All proceeds will go to the work of the Hornby Island Natural History Centre (https://hornbynaturalhistory.com) and the Marine Education and Research Society (http://www.mersociety.org) of which Jackie is a co-founder.

Presenter:
As an educator, avid diver and underwater photographer, Jackie is also known as “The Marine Detective” with recent on-camera experience including being featured on Animal Planet’s “Wild Obsession” series and in the BBC productions “New threat to Canada’s Pacific humpback whales?” and “Ingenious Animals”. She is based in Port McNeill, NE Vancouver Island.

Details:
Wednesday, October 4th at the Hornby Island Community Hall
Doors open 6:30 PM.  Program begins 7:00 PM.
Admission $15.  Free for ages 18 and under.
Tickets for sale at the Gas Bar.

For more information contact hornby.naturalhistory@gmail.com

Photo ©Jackie Hildering; “A Mother Hunting” T140 mammal-hunting Killer Whale chasing Pacific White-Sided Dolphins.

Unusual Hornby Resident! A Yellow-headed Pileated Woodpecker

This rare yellow-headed Pileated Woodpecker lives by the Shire on Hornby Island. They are so unusual that local bird expert, Art Martell, says it’s the first he has seen. According to Art, it is likely a genetic mutation that will probably not proliferate due to natural selection. The bird is an immature female pictured here with a mature female. Note the punkish hairdo-like crown.

Speaker Series: “Sea otters – A very natural history”

Thursday, August 17th with Jane Watson, marine biologist

Sea otters, prized for their thick fur, were hunted to extinction in British Columbia in a commercial fur trade that started in the late 1700s and lasted until sea otters were protected in 1911. Otters were reintroduced to BC from 1969 to 1972 when 89 Alaskan sea otters were released off the northwest coast of Vancouver Island in a series of three translocations. Since their “repatriation”, the Canadian sea otter population has grown and spread; today there are over 5000 sea otters along the outer coast of BC and north end of Vancouver Island. The return of sea otters, which has resulted in dramatic changes to coastal ecosystems, has not been without controversy. Sea otters depend on a thick fur and a prodigious appetite to stay warm in their chilly ocean environment and it is these two features – their luxurious fur coats and enormous appetites – that have made sea otters both loved and hated. In this talk, we will explore the biology and ecology of this important and charismatic species– in what is truly a very natural history.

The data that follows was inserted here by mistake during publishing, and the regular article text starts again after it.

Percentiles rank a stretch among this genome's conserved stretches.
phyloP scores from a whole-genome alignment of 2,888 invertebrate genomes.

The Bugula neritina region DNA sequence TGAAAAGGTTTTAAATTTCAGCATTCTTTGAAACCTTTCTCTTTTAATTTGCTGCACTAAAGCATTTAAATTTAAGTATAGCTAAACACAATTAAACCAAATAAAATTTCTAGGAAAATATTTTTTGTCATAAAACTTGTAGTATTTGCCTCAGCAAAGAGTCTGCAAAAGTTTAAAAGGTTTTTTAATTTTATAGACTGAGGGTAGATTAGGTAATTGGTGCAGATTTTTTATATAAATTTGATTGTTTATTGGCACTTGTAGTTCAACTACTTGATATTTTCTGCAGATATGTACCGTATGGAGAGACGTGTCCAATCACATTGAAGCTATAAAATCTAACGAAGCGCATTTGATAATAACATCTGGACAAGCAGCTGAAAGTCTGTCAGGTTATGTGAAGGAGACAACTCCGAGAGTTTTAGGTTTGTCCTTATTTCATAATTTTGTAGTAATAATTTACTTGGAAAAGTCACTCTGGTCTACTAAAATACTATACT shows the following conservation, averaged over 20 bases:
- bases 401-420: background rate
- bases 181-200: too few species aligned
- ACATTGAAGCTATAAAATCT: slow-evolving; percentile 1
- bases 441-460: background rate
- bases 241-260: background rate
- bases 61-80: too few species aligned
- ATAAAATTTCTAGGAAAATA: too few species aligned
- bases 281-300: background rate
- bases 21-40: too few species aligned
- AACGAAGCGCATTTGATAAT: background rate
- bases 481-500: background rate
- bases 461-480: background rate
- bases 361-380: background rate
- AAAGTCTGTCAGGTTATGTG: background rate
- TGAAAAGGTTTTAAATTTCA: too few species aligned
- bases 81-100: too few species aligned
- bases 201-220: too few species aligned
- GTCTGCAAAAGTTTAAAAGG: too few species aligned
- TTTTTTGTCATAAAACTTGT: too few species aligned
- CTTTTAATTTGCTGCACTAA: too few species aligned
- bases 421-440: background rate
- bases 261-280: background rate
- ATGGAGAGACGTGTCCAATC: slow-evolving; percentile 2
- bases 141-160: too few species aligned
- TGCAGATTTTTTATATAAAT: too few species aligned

Jane Watson grew up on the BC coast, and knew from a very early age that she wanted to be marine biologist. She completed her B.Sc. at the University of British Columbia in 1981 and her Ph.D. at the University of California at Santa Cruz in 1993. She recently retired from teaching biology at Vancouver Island University but remains active in research. She has spent more than 30 summers studying sea otters and kelp on the west coast of Vancouver Island.

This presentation is the final talk of the Summer 2017 Thursday Expert Speaker Series Schedule. Admission is $5.00 per person. Ages 16 and under attend free. The talk begins at 2:00 pm in the Community School Library (entrance through the Natural History Exhibit door).

Pictured above: Sea otter. Photo by Erin Rechsteiner

Nature Walk – “A Tidal Investigation”

Tuesday, August 15th – “A Tidal Investigation”:

Exploring Hornby’s rich shoreline ecosystem

This walk will be led by Kihan Yoon-Henderson, summer host/coordinator at the Hornby Island Natural History Centre. Pre-registration is essential as space is limited to 12 participants for each walk.

For inquiries or to register, email Kihan at hornby.naturalhistory@gmail.com, call 250-335-1021, or come to the Centre. $10 per person. Children 16 and under attend for free.

Location:
This walk will be held at Lunar Beach. The walk begins at 10:30 am.  Lunar Beach is at the end of Anderson; we will meet near the end of Anderson – Kihan from the Natural History Centre will be there to meet you. When you register, we will send you a map!
See you there!
Pictured above: Grassy Point. Photo by barb biagi.

Bird Walk – Hearing, seeing and enjoying our local birds

Thursday, August 10th with Art Martell